Life times variables

Why Rust compiler cant completely by himself validate lifes times?
Its not bad if compiler can do this solo when its not important.

I'm not sure what you are asking.

Can you give a specific example?

struct A { s: String } struct B { ra: &A }

That would be inference, not validation. Inference is significantly harder than validation (often impossible in its full generality). The Rust compiler can validate lifetimes ā€“ that's exactly what borrow check does. It can't infer all lifetimes, though ā€“ but it's not the compiler's fault, that'sā€¦ just how it is.

The Rust compiler does validate the lifetimes of local variables: that's the purpose of the borrow checker, to make sure that programs don't use old borrows past the end of their lifetime. So perhaps the real question is, "Why do we need to explicitly annotate lifetimes in our types and function signatures?" This is an old question, and usually two main reasons are brought up:

  • Since all lifetimes in types and function signatures are annotated, the borrow checker can be implemented with a strictly local analysis: it can check the body of one function without needing to know the bodies of the functions it calls. Otherwise, the compiler would have to have a complex caching scheme to remember the intermediate results of checks instead of repeating them for every caller.
  • Lifetimes are an important part of an API boundary. If the borrow checker could look into the code of an external library to decide that a rule is violated, then either the library would have to carefully document its borrowing patterns, or to use it you'd have to keep recompiling until it happens to work. It would also pose a massive backward compatibility hazard, since the library would be greatly limited in the ways that it could change the bodies of its functions, without making its callers start having lifetime errors. By requiring all types and functions to annotate their lifetimes upfront, it's possible to know how to cell a library's functions just by looking at its public API.

In c++ your reference cannot be empty but rust need to set reference lifes times

Rust references are not the same thing as C++ references.

Here's a good reason why this type of lifetime elision isn't done:

Yes, every reference has an associated lifetime, because it borrows a variable from somewhere in the program. If references had no lifetimes, then the borrow checker wouldn't be able to validate their lifetimes between different functions. And as I've tried to explain, granting the borrow checker that ability really wouldn't be worth the cost, because lifetime relationships are an important part of a safe API that can't be glossed over.

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Previous discussion on this topic:

An interesting aspect of global lifetime inference is that it's closely related to global type inference, which Rust doesn't have either, but it's been discussed. The reasons for (not) having one are very similar to the reasons for (not) having the other:

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C++ doesn't enforce reference lifetimes at all, if that's what you mean. References in C++ can be left dangling, pointing to a non-existent object. Rust lifetimes protect you from that.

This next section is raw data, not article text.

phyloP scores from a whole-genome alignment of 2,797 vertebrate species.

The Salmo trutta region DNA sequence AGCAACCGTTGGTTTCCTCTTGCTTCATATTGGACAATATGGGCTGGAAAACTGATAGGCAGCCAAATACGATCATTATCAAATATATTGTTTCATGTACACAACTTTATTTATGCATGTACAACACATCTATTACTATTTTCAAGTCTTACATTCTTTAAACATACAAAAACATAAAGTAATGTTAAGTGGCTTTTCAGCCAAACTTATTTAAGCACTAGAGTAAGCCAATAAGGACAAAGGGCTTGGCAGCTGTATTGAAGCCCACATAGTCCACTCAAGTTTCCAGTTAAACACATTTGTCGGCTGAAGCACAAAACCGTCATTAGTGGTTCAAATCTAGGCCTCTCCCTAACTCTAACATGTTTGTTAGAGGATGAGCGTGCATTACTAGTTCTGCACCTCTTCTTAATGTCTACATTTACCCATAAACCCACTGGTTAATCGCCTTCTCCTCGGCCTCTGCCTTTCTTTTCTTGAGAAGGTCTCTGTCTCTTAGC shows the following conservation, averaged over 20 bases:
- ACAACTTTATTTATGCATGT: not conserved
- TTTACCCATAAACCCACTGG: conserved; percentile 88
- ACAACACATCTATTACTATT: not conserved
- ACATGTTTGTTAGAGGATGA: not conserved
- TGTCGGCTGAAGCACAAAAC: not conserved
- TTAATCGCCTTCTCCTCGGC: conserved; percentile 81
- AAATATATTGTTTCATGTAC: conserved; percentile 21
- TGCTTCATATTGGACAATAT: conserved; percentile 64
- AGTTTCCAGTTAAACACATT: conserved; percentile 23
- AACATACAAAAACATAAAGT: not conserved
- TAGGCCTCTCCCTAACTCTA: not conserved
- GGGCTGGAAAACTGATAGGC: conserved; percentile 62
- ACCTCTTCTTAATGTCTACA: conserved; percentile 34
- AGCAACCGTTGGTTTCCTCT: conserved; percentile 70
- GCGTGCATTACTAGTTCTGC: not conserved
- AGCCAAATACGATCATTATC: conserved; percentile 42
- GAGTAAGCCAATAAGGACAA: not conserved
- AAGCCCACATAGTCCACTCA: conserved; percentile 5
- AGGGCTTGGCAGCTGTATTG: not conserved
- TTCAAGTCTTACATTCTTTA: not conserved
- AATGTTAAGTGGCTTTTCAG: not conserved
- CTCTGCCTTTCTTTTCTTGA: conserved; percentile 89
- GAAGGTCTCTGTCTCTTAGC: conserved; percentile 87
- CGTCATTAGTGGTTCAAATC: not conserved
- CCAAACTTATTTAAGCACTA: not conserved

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If you're wondering why Rust has strict lifetimes instead of automatically figuring out them from the code: it's because it's a deceptively difficult problem.

It seems obvious in simple cases, but it has more complex cases that are incredibly difficult and expensive to analyze, or are even provably impossible to decide at compile time. Rust chose to focus on safety, so it can't just ignore existence of the complex cases.

Handling lifetimes properly for arbitrary code in practice requires having a garbage collector, and Rust specifically chose to target programming niches where having a GC is not an acceptable trade-off.

Lifetime annotations are a compromise for safety (no edge cases with invalid lifetimes allowed), compilation speed (avoids having to trace lifetimes through the whole program and all function bodies), and run-time performance (the subset of lifetime "shapes" allowed by Rust can be handled at compile-time).

There's also a teaching/usability aspect to the lifetime syntax. Rust could try to guess lifetimes in more situations, but then when it guessed wrong, it could be even more confusing to users.


In case of structs, it's a common novice mistake to put references in structs. People complain about the terrible syntax it causes, but the real problem is not the syntax, but misunderstanding of ownership that lead them to use a wrong feature. The explosion of useless lifetime annotations then is only a symptom of another mistake, not a syntax to be fixed.

Don't put references in structs. They don't do what you think. References make structs not store the data, and instead make structs temporary scope-bound views of data stored elsewhere (typically on stack, which makes them very restricted). This is a special case that is sometimes useful, but 99% of the time it's a mistake. "Storing by reference" and "passing (ownership) by reference" in Rust is done with Box, not &.

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